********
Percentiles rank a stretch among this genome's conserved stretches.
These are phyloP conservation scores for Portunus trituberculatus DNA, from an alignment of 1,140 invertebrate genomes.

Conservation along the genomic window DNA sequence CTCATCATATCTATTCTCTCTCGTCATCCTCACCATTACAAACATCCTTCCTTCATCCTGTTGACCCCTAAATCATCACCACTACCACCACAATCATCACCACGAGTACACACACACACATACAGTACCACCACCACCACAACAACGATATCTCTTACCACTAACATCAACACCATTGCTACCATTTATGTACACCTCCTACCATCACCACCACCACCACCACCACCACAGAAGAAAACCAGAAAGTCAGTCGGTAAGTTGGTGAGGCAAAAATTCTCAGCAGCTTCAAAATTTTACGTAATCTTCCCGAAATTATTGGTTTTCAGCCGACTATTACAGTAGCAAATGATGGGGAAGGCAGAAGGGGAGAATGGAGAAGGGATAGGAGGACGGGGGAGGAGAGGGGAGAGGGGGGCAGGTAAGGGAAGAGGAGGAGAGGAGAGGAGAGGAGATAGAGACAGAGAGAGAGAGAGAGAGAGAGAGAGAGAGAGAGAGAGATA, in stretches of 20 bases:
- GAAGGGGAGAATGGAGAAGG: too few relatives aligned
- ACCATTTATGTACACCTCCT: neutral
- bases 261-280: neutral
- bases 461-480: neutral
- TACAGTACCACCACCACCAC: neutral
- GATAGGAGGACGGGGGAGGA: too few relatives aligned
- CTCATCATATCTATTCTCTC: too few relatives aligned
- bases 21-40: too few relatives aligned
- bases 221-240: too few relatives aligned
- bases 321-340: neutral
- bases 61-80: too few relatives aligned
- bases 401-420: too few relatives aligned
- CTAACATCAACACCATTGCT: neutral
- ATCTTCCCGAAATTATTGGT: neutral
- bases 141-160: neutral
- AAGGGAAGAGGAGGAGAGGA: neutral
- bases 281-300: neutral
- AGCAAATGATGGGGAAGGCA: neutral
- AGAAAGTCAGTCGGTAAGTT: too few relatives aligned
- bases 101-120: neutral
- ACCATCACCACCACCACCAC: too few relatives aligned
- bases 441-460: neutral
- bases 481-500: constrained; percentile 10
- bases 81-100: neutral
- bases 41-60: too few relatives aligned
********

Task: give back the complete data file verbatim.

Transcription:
Percentiles rank a stretch among this genome's conserved stretches.
These are phyloP conservation scores for Portunus trituberculatus DNA, from an alignment of 1,140 invertebrate genomes.

Conservation along the genomic window DNA sequence CTCATCATATCTATTCTCTCTCGTCATCCTCACCATTACAAACATCCTTCCTTCATCCTGTTGACCCCTAAATCATCACCACTACCACCACAATCATCACCACGAGTACACACACACACATACAGTACCACCACCACCACAACAACGATATCTCTTACCACTAACATCAACACCATTGCTACCATTTATGTACACCTCCTACCATCACCACCACCACCACCACCACCACAGAAGAAAACCAGAAAGTCAGTCGGTAAGTTGGTGAGGCAAAAATTCTCAGCAGCTTCAAAATTTTACGTAATCTTCCCGAAATTATTGGTTTTCAGCCGACTATTACAGTAGCAAATGATGGGGAAGGCAGAAGGGGAGAATGGAGAAGGGATAGGAGGACGGGGGAGGAGAGGGGAGAGGGGGGCAGGTAAGGGAAGAGGAGGAGAGGAGAGGAGAGGAGATAGAGACAGAGAGAGAGAGAGAGAGAGAGAGAGAGAGAGAGAGAGATA, in stretches of 20 bases:
- GAAGGGGAGAATGGAGAAGG: too few relatives aligned
- ACCATTTATGTACACCTCCT: neutral
- bases 261-280: neutral
- bases 461-480: neutral
- TACAGTACCACCACCACCAC: neutral
- GATAGGAGGACGGGGGAGGA: too few relatives aligned
- CTCATCATATCTATTCTCTC: too few relatives aligned
- bases 21-40: too few relatives aligned
- bases 221-240: too few relatives aligned
- bases 321-340: neutral
- bases 61-80: too few relatives aligned
- bases 401-420: too few relatives aligned
- CTAACATCAACACCATTGCT: neutral
- ATCTTCCCGAAATTATTGGT: neutral
- bases 141-160: neutral
- AAGGGAAGAGGAGGAGAGGA: neutral
- bases 281-300: neutral
- AGCAAATGATGGGGAAGGCA: neutral
- AGAAAGTCAGTCGGTAAGTT: too few relatives aligned
- bases 101-120: neutral
- ACCATCACCACCACCACCAC: too few relatives aligned
- bases 441-460: neutral
- bases 481-500: constrained; percentile 10
- bases 81-100: neutral
- bases 41-60: too few relatives aligned